I’m a middle child, so it’s no surprise that I dislike conflict. According to Dr. Kevin Levine in The Birth Order Book: Why You Are the Way You Are (Revell, 2009), middle children are mediators. We compromise, negotiate, and try not to rock the boat. In other words: we avoid conflict.
While this trait can be valuable in life, it becomes a major roadblock when I sit down to write romantic suspense. Conflict is one of the cornerstones of writing fiction. Characters must face internal and external problems in every story. Without them, there is no book. When authors shy away from including conflict, the resulting text is boring.
Obstacles make characters struggle to reach their goals and keep the story of Jack and Jill solving a murder while falling in love from putting readers to sleep. Conflict places the outcome of a situation in doubt and makes a book exciting. It keeps readers turning pages to see how the character will solve a horrible problem, get themselves out of a jam, or find the happiness and safety they deserve. The friction, tension, and opposition of conflict is the fuel that powers a well-written novel.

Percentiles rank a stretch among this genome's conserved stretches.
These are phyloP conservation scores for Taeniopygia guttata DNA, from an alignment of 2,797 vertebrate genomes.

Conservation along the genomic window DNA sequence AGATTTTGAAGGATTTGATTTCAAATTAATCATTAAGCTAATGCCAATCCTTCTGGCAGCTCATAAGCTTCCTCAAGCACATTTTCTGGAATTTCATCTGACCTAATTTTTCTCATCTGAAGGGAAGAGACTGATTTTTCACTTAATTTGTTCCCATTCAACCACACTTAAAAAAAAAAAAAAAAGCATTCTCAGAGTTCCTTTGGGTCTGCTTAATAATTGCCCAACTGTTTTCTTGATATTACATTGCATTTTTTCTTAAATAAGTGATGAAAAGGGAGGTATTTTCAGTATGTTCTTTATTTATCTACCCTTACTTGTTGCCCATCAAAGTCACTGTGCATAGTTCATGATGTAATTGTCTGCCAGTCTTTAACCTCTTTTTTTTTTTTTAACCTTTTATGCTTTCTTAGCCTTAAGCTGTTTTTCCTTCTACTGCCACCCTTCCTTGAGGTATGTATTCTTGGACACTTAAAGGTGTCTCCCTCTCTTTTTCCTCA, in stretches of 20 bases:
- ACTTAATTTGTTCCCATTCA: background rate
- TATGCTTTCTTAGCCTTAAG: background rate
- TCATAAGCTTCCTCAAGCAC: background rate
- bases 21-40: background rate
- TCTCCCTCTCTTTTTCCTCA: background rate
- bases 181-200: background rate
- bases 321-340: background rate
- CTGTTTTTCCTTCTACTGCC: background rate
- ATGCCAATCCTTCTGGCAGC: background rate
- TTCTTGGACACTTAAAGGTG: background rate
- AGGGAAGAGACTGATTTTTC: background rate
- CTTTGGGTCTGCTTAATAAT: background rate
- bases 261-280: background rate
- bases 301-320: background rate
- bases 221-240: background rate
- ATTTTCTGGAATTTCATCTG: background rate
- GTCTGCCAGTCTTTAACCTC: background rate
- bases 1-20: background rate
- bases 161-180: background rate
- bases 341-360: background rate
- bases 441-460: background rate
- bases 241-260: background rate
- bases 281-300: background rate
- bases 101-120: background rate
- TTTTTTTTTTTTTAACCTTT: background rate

So in my efforts to write an exciting book, I must fight my tendency to avoid conflict. And when I wreck my characters’ lives and deliberately make their problems worse, I cause myself inner conflict by acting in a manner that runs counter to my instincts. Physically and emotionally hurting the characters I love is hard work. That’s probably why I enjoy finishing a book and giving my characters a happy ending.
It feels so good to eliminate all that nasty conflict.